Christopher Bell beat William Byron and Ryan Blaney on a late race restart at Homestead-Miami Speedway on Sunday, Oct. 22, to pick up his second NASCAR Cup Series win of the season and punch his ticket to the Championship 4. Blaney came home second, with Tyler Reddick third, Byron fourth, and AJ Allmendinger rounding out the top five.
For the second year in a row, a win in the Round of 8 has earned Bell a spot in the Phoenix finale, and just two spots remain for the other six playoff competitors to continue their championship bids.
But What Really Happened?
Homestead put on a show, plain and simple.
All of the talk about how the championship race needs to move away from Phoenix, the debates on where the race should go, and all that other jazz should be over after today, because today’s race not only proved it should be at Homestead, it proved it should’ve never left in the first place.
The championship race topic has been a controversial the past two years, and it ramped up once again when NASCAR released the 2024 schedule a couple weeks ago with Phoenix still listed as the finale.
Over the course of Phoenix’s short history of championship races, its track record is pretty lackluster, with 2021 being the only one that produced any sort of excitement.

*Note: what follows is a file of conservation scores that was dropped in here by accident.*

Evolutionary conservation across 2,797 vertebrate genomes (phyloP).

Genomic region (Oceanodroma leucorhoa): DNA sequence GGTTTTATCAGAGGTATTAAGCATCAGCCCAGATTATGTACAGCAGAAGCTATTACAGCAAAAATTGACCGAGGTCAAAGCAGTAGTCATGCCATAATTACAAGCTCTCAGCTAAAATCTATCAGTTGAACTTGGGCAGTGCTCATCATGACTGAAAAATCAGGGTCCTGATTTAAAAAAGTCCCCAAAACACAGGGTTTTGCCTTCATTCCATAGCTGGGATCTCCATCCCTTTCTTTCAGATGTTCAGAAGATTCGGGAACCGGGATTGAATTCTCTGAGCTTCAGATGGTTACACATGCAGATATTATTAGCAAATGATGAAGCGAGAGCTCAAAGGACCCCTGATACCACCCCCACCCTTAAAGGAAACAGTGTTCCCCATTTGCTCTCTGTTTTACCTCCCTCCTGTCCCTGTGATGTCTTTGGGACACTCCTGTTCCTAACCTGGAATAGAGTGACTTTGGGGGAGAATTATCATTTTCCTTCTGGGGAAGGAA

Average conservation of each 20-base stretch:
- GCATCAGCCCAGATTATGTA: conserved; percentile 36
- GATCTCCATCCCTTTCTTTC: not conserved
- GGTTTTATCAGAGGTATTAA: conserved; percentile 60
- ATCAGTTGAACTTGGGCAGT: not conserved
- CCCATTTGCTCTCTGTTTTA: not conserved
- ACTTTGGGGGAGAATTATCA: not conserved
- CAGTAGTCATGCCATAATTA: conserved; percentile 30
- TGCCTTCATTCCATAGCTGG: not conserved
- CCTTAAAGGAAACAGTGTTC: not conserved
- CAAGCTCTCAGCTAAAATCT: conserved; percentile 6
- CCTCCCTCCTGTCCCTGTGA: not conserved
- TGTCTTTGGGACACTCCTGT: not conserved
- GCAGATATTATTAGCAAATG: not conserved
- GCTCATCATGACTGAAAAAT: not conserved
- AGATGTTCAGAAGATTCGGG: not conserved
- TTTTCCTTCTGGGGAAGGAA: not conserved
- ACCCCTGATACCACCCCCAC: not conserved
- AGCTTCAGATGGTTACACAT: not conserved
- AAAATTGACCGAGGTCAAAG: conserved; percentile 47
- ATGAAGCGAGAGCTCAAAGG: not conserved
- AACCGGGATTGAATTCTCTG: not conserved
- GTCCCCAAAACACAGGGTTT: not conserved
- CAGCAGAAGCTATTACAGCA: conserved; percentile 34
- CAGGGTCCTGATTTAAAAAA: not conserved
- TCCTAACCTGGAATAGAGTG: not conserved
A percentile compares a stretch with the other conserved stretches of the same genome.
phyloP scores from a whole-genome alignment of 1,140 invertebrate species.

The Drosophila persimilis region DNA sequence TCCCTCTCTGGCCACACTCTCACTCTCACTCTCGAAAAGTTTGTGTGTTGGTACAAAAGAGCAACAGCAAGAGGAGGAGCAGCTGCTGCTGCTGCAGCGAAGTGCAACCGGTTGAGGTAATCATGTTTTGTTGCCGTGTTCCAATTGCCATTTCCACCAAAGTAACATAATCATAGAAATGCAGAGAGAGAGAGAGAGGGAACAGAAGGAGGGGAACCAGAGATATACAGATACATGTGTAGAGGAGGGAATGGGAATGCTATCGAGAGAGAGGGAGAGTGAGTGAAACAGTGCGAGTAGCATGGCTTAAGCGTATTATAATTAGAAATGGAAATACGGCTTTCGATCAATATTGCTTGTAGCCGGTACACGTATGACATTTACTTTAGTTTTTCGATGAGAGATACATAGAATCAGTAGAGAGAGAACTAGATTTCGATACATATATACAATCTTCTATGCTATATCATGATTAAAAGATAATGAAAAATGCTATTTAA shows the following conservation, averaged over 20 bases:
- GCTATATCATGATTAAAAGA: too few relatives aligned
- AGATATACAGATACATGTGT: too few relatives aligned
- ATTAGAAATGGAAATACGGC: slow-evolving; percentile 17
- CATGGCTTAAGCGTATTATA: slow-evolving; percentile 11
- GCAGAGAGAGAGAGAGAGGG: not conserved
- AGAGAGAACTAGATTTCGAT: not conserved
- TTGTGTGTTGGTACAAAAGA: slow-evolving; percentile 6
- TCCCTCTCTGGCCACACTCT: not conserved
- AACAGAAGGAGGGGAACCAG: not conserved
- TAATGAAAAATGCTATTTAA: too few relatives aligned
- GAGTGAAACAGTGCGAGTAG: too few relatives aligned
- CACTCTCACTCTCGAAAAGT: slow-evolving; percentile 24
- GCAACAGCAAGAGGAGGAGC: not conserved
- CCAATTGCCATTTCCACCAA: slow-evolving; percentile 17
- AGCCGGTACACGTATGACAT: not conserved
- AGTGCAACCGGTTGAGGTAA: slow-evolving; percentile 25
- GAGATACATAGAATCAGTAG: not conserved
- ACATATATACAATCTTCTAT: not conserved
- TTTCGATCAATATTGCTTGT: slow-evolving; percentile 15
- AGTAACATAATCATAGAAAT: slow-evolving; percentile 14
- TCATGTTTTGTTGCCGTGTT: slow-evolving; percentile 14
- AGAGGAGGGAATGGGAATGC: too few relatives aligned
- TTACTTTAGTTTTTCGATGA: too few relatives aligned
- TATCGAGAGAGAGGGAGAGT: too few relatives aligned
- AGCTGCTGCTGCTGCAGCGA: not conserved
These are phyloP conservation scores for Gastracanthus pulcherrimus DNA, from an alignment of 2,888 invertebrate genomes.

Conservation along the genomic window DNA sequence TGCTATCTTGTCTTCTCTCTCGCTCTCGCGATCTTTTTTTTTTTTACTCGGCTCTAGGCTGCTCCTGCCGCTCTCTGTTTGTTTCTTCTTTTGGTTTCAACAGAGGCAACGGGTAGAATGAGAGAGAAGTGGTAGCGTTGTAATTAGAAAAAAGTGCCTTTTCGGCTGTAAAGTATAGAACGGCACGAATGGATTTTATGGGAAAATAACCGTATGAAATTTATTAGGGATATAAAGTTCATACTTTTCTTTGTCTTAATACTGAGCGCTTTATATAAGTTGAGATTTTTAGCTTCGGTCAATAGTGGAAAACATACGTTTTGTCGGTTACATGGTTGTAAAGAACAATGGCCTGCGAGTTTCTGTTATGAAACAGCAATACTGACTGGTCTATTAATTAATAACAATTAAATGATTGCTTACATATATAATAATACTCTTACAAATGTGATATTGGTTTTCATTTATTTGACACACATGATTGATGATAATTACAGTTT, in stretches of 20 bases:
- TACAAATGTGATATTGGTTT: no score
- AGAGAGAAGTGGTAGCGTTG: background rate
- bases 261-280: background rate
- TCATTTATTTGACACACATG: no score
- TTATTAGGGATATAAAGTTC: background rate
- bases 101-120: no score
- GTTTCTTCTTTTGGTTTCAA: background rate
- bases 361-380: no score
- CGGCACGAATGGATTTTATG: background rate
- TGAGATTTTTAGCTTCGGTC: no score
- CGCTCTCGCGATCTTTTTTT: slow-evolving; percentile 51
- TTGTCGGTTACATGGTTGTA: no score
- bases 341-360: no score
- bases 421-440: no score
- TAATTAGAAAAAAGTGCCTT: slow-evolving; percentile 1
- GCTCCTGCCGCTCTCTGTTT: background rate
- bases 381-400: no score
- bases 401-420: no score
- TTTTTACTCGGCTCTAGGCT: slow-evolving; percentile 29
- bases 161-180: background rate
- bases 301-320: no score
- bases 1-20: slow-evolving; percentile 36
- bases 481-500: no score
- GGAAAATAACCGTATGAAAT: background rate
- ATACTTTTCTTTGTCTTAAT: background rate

On the flip side, Homestead never really failed to produce excitement, drama and memorable finishes in its time as the finale, and in my opinion has actually suffered from not being the title race over the past two seasons.
Some of the blame for last year’s lack of excitement can be pinned on Kyle Larson, who took the field behind the woodshed so to speak and dominated, but today was a nice rebound after last year’s race was a dud.
Diving deeper into the stats, at first glance the two tracks seem to produce about the same, as the three Phoenix races so far in the Next Gen car have had 10, 11 and 14 lead changes. In those races, there has been an average of 9.2, 7.6 and 7.9 green flag passes per lap, which seems pretty good.
As for Homestead, we don’t have 100% of the data from this year’s race, but what we do know is that there were 11 lead changes a year ago with an average of 12.2 green flag passes per lap, and there were a whopping 25 lead changes in this year’s race.